Different aspects of breast reconstruction : contralateral prophylactic mastectomy, postmastectomy radiotherapy, complications after biomaterials injection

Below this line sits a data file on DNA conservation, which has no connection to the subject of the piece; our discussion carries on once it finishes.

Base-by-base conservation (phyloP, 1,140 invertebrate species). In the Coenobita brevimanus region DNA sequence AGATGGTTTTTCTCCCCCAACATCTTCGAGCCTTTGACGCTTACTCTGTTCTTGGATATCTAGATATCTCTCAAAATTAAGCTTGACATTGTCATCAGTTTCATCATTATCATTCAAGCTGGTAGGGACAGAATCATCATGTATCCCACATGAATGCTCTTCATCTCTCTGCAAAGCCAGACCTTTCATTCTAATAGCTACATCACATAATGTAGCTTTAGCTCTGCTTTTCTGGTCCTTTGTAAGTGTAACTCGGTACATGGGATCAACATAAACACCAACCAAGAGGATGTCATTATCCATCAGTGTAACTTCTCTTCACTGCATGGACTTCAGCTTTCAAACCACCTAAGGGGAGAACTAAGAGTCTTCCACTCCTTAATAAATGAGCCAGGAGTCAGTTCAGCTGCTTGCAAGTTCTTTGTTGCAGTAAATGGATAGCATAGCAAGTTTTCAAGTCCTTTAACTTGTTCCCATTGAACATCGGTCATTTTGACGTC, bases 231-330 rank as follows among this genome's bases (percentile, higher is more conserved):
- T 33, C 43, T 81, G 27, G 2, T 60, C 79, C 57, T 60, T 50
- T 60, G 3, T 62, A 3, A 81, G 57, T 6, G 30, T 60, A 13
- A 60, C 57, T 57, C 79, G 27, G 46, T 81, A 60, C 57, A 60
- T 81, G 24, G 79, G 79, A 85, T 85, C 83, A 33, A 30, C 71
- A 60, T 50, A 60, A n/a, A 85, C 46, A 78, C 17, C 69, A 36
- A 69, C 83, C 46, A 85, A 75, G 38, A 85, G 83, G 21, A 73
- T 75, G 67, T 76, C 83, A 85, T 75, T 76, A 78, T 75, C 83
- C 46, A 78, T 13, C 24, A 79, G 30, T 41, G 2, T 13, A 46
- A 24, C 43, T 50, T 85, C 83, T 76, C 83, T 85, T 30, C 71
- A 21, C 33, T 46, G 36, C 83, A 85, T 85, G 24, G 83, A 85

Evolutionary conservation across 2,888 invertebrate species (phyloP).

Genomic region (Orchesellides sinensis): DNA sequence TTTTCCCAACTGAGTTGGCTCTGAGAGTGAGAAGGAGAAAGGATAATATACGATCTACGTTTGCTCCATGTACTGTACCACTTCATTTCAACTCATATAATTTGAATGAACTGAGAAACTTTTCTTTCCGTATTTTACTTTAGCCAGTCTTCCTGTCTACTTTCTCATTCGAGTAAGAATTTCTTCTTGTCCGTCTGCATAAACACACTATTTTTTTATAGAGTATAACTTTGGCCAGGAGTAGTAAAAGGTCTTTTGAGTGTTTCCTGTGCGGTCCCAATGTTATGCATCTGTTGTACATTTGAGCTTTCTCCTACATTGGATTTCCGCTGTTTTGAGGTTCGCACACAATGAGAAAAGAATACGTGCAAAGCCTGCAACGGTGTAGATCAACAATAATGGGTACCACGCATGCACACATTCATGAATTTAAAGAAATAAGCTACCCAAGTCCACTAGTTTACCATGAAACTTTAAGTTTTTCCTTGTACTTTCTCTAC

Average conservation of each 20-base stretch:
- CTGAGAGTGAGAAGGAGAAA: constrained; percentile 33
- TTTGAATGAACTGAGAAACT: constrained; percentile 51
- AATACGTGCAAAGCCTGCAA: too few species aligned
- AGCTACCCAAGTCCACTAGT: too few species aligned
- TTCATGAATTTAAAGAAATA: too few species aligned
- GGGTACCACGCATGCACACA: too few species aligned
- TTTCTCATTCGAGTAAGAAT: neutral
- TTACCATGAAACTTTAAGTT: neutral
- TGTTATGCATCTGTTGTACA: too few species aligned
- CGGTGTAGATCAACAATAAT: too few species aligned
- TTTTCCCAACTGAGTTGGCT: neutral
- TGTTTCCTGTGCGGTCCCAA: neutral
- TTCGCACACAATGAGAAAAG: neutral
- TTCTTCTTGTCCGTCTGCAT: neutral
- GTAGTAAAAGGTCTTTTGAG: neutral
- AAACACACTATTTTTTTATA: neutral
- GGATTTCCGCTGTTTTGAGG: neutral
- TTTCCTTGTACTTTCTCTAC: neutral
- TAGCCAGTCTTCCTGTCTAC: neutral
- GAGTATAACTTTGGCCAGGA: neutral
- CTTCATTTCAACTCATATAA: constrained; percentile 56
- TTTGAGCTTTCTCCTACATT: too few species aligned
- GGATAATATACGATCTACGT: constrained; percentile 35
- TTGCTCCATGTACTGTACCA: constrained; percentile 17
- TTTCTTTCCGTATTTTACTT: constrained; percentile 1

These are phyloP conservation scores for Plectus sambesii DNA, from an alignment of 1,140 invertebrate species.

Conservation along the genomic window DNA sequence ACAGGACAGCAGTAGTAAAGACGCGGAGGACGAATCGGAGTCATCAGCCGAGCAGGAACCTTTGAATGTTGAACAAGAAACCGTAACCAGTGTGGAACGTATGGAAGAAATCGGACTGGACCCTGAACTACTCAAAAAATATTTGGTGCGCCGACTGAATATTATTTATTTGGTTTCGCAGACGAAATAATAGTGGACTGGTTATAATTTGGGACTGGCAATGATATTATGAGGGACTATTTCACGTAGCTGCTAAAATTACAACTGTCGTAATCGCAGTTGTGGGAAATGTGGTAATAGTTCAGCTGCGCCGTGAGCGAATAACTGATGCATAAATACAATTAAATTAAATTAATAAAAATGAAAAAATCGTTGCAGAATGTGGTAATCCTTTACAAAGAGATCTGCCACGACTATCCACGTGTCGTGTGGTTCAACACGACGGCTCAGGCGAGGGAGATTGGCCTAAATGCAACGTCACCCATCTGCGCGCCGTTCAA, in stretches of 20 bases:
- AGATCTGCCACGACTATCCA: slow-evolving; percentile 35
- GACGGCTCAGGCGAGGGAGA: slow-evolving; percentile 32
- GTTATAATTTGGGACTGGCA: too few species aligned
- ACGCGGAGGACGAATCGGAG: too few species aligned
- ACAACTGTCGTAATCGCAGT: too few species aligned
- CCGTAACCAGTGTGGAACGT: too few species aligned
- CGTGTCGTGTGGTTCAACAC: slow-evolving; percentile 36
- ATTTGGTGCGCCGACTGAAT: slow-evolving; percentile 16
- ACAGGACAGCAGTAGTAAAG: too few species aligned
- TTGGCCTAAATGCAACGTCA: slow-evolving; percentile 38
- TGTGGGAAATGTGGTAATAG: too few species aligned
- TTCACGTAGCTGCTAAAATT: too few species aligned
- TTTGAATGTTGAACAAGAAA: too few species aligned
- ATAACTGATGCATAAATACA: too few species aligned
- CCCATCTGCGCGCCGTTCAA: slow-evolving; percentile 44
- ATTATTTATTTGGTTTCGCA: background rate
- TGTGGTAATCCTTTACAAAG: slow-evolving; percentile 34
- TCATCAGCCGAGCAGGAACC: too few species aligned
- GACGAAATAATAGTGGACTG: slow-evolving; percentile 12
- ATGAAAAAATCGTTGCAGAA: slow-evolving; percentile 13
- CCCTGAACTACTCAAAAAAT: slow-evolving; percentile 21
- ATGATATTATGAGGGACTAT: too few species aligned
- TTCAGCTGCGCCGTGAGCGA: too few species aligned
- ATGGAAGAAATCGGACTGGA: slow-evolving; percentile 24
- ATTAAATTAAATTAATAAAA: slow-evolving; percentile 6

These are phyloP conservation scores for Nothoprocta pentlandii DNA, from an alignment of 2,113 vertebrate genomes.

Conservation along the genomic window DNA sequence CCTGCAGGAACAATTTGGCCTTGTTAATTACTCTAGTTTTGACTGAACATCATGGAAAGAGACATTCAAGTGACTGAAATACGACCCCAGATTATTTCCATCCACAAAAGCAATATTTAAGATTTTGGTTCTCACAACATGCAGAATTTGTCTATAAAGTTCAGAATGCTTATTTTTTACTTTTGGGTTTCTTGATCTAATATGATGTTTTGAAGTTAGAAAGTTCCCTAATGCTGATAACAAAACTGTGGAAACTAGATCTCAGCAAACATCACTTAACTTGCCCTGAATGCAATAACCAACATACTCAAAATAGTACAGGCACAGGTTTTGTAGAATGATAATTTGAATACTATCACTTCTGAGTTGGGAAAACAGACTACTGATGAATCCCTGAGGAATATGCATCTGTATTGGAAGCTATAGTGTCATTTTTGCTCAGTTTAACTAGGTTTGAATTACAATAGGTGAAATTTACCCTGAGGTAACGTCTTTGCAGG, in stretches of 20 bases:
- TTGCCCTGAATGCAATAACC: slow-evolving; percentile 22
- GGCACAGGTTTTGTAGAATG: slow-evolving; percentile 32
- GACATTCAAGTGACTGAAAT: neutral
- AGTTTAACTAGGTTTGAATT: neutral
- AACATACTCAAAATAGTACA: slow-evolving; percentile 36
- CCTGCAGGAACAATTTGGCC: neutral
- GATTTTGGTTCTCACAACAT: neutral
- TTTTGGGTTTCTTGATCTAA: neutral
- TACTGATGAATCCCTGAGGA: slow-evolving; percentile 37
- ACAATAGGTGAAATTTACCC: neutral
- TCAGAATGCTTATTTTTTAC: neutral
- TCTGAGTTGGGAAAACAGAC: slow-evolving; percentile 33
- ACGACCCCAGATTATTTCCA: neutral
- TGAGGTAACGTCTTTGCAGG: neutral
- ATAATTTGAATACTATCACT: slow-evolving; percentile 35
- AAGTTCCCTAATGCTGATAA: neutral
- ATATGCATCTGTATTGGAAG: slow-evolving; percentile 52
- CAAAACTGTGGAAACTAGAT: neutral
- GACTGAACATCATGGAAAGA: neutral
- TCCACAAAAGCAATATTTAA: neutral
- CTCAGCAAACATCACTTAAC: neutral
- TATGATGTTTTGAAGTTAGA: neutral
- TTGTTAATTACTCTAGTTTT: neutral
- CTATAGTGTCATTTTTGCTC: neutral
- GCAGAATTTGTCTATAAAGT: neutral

Sammanfattning: The advances in breast reconstruction and oncoplastic surgery have positively affected the cosmetic and functional outcomes without compromising oncological safety. In this thesis, different aspects and challenges of reconstruction of the breast have been addressed. Specifically, reconstructive outcomes and quality of life after contralateral prophylactic mastectomy in women with a personal and family history of breast cancer, the role of implant reconstruction in postmastectomy radiotherapy, and the management of complications after polyacrylamide gel injections are discussed. In article I the clinical course of bilateral breast reconstruction and possible influence of adjuvant treatment were addressed in a consecutive series of patients with a personal and family history of breast cancer undergoing contralateral prophylactic mastectomy (CPM) during 1998-2008 (n=91). The findings indicated that CPM was a complex procedure, where the majority of patients (82%) received concurrent bilateral breast reconstruction. In addition, during the 3.9 years follow-up period more than half of the patients required at least one reconstruction-related operation. The clinical course after bilateral breast reconstruction was predominantly affected by operations on the cancer side, and reoperation was associated with radiotherapy. A protocol for management of patients opting for CPM and bilateral breast reconstruction is highly demanded. In article II the psychosocial outcomes of CPM with reconstruction in patients with a personal and family history of breast cancer were assessed. In this prospective questionnaire study no negative changes in health-related quality of life, sexuality or body image were found. At the 2-year postoperative assessment, the patients showed a satisfactory quality of life similar to women in general population. However, CPM could have a negative impact on the particular aspects of body image including dissatisfaction with the body, appearance, scars, femininity, and attractiveness. Women considering CPM should be informed about the possible psychosocial implications and outcomes of the operation. In article III the impact of immediate breast reconstruction with implants on dose distribution of radiotherapy was addressed in a cohort study of patients with (n=162) and without (n=558) breast implants. Overall, there was no difference in radiation doses to the organs at risk (ipsilateral lung and heart) between the two groups of patients. The presence of breast implants during radiotherapy planning was not associated with increased doses to ipsilateral lung and heart or decreased coverage of the target volume. Further studies specifically addressing consequences of radiotherapy with the longer follow-up will shed light on oncologic safety aspects. In article IV the results from a retrospective multicenter study from Ukraine on patients with complications after breast augmentation with polyacrylamide gel (n=106) were evaluated. The injections were found to have caused irreversible damage to the breast in previously healthy women as they presented with multiple symptoms as pain (80%), breast deformity (73%), lumps (54%), and gel migration (37%). All patients necessitated gel removal with complex debridement operations; 39% with partial mastectomy, 7% with subcutaneous mastectomy; and 72% required a subsequent breast reconstruction. Public awareness of the potential hazards associated with injectables is warranted.

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